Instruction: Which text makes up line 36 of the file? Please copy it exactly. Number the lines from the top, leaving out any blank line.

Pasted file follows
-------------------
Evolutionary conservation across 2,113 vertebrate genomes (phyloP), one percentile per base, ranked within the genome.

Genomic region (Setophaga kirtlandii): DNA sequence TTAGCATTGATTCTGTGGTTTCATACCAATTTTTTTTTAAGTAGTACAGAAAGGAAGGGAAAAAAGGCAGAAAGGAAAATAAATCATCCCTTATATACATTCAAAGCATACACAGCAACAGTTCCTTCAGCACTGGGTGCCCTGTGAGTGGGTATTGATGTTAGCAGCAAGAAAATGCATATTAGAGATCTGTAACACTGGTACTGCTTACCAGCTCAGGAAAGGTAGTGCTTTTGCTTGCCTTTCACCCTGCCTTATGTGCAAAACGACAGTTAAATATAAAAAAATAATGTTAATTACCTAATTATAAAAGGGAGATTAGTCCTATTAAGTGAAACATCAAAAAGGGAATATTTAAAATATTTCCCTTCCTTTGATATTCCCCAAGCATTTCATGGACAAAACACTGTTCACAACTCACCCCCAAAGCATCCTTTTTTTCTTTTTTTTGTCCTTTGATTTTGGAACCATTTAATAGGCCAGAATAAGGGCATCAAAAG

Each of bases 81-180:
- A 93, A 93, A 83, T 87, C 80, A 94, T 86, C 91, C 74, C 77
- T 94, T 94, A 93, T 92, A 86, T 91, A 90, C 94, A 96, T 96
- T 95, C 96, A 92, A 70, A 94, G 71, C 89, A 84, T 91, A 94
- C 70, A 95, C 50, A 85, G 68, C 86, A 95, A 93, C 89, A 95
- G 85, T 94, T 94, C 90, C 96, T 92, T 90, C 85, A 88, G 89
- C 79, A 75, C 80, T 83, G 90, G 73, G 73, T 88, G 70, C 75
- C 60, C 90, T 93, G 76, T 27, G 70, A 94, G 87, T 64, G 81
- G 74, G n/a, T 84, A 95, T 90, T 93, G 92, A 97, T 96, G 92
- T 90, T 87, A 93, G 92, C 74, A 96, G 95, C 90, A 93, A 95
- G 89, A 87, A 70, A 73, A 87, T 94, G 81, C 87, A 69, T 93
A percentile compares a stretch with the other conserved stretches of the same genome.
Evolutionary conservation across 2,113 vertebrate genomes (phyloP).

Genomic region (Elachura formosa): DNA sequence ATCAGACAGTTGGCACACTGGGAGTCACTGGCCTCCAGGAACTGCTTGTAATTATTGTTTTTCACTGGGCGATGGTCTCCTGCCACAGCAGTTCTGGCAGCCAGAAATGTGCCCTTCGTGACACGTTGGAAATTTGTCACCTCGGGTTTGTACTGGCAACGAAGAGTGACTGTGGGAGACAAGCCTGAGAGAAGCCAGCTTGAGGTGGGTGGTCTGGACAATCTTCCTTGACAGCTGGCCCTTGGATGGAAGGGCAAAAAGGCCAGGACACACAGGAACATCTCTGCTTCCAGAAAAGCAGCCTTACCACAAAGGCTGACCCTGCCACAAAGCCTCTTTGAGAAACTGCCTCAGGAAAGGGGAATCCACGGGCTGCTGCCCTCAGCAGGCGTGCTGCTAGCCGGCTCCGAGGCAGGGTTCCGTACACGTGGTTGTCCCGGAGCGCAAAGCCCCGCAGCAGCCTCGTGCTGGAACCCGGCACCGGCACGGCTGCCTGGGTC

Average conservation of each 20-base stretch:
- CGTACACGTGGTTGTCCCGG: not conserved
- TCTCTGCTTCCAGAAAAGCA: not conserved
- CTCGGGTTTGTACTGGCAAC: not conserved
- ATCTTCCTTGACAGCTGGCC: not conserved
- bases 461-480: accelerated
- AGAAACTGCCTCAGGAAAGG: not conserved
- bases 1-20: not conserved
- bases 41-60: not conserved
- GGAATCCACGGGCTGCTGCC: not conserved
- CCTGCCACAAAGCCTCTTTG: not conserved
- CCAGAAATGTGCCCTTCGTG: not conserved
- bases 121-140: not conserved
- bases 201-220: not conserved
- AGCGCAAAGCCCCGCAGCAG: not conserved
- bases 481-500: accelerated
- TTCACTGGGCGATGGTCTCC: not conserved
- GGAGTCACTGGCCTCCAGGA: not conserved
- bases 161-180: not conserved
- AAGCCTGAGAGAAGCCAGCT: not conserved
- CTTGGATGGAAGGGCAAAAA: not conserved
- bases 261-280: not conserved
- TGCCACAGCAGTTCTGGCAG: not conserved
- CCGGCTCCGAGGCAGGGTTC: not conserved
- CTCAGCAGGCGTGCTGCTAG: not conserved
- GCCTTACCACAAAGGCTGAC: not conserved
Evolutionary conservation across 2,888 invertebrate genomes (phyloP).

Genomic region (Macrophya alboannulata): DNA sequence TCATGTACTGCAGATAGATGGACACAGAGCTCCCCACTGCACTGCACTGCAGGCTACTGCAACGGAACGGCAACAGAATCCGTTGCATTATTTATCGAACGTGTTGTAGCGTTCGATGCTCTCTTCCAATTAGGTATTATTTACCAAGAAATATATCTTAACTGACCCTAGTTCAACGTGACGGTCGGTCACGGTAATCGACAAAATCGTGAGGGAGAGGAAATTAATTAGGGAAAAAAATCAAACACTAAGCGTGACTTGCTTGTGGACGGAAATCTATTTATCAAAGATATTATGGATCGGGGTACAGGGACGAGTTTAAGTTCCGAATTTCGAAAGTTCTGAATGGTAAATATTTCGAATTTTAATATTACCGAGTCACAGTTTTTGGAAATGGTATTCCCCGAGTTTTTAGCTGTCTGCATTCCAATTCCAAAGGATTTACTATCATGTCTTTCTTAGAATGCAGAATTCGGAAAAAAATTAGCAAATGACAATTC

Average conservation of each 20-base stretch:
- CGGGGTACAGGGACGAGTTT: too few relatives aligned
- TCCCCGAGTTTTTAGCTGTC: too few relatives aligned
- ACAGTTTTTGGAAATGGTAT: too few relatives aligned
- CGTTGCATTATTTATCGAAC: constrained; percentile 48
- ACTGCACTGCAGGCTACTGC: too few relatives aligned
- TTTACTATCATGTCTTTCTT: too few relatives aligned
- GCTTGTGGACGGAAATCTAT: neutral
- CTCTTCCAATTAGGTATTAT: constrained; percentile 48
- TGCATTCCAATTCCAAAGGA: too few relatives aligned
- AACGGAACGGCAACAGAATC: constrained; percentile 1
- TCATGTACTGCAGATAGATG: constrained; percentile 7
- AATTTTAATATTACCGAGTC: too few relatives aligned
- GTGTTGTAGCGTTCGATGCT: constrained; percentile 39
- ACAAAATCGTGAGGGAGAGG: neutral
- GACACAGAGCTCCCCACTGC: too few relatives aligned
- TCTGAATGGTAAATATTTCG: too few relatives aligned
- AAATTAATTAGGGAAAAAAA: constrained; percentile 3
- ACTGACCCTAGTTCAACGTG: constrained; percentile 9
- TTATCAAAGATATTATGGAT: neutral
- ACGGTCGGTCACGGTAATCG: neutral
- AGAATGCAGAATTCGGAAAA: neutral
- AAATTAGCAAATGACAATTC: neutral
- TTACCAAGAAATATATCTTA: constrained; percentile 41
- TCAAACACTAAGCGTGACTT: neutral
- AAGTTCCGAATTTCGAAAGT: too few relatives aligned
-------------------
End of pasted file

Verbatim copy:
- AAGCCTGAGAGAAGCCAGCT: not conserved